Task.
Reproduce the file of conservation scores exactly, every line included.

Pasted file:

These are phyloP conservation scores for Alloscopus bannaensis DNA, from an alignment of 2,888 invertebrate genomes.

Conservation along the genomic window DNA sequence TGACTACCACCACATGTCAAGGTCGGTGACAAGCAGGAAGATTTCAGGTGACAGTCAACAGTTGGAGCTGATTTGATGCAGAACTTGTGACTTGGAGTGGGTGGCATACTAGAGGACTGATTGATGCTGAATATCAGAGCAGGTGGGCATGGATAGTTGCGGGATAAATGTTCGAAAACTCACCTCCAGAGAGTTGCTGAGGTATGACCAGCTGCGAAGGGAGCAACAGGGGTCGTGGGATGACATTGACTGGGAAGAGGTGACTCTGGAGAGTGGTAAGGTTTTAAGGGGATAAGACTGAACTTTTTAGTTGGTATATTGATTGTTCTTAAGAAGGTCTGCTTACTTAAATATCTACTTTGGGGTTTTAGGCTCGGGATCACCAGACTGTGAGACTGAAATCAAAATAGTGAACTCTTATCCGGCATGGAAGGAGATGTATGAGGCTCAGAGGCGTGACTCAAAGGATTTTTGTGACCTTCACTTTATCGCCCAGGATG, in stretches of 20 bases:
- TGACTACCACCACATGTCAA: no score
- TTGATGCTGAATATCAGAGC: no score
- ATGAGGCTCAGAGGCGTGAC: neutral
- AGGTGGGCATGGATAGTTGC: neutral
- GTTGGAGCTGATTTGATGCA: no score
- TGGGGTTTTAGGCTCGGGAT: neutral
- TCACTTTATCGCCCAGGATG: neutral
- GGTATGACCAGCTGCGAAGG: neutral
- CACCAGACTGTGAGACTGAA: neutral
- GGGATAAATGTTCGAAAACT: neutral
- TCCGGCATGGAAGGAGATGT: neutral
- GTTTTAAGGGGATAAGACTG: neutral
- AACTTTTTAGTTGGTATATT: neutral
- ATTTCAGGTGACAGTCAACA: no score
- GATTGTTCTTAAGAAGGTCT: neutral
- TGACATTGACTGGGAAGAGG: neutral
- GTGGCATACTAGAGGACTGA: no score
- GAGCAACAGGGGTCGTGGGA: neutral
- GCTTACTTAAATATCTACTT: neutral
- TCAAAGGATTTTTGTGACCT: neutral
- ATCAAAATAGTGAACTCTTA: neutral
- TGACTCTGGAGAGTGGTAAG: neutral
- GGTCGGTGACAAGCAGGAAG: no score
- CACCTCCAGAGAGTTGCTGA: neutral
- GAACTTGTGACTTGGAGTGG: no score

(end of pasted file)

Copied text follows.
These are phyloP conservation scores for Alloscopus bannaensis DNA, from an alignment of 2,888 invertebrate genomes.

Conservation along the genomic window DNA sequence TGACTACCACCACATGTCAAGGTCGGTGACAAGCAGGAAGATTTCAGGTGACAGTCAACAGTTGGAGCTGATTTGATGCAGAACTTGTGACTTGGAGTGGGTGGCATACTAGAGGACTGATTGATGCTGAATATCAGAGCAGGTGGGCATGGATAGTTGCGGGATAAATGTTCGAAAACTCACCTCCAGAGAGTTGCTGAGGTATGACCAGCTGCGAAGGGAGCAACAGGGGTCGTGGGATGACATTGACTGGGAAGAGGTGACTCTGGAGAGTGGTAAGGTTTTAAGGGGATAAGACTGAACTTTTTAGTTGGTATATTGATTGTTCTTAAGAAGGTCTGCTTACTTAAATATCTACTTTGGGGTTTTAGGCTCGGGATCACCAGACTGTGAGACTGAAATCAAAATAGTGAACTCTTATCCGGCATGGAAGGAGATGTATGAGGCTCAGAGGCGTGACTCAAAGGATTTTTGTGACCTTCACTTTATCGCCCAGGATG, in stretches of 20 bases:
- TGACTACCACCACATGTCAA: no score
- TTGATGCTGAATATCAGAGC: no score
- ATGAGGCTCAGAGGCGTGAC: neutral
- AGGTGGGCATGGATAGTTGC: neutral
- GTTGGAGCTGATTTGATGCA: no score
- TGGGGTTTTAGGCTCGGGAT: neutral
- TCACTTTATCGCCCAGGATG: neutral
- GGTATGACCAGCTGCGAAGG: neutral
- CACCAGACTGTGAGACTGAA: neutral
- GGGATAAATGTTCGAAAACT: neutral
- TCCGGCATGGAAGGAGATGT: neutral
- GTTTTAAGGGGATAAGACTG: neutral
- AACTTTTTAGTTGGTATATT: neutral
- ATTTCAGGTGACAGTCAACA: no score
- GATTGTTCTTAAGAAGGTCT: neutral
- TGACATTGACTGGGAAGAGG: neutral
- GTGGCATACTAGAGGACTGA: no score
- GAGCAACAGGGGTCGTGGGA: neutral
- GCTTACTTAAATATCTACTT: neutral
- TCAAAGGATTTTTGTGACCT: neutral
- ATCAAAATAGTGAACTCTTA: neutral
- TGACTCTGGAGAGTGGTAAG: neutral
- GGTCGGTGACAAGCAGGAAG: no score
- CACCTCCAGAGAGTTGCTGA: neutral
- GAACTTGTGACTTGGAGTGG: no score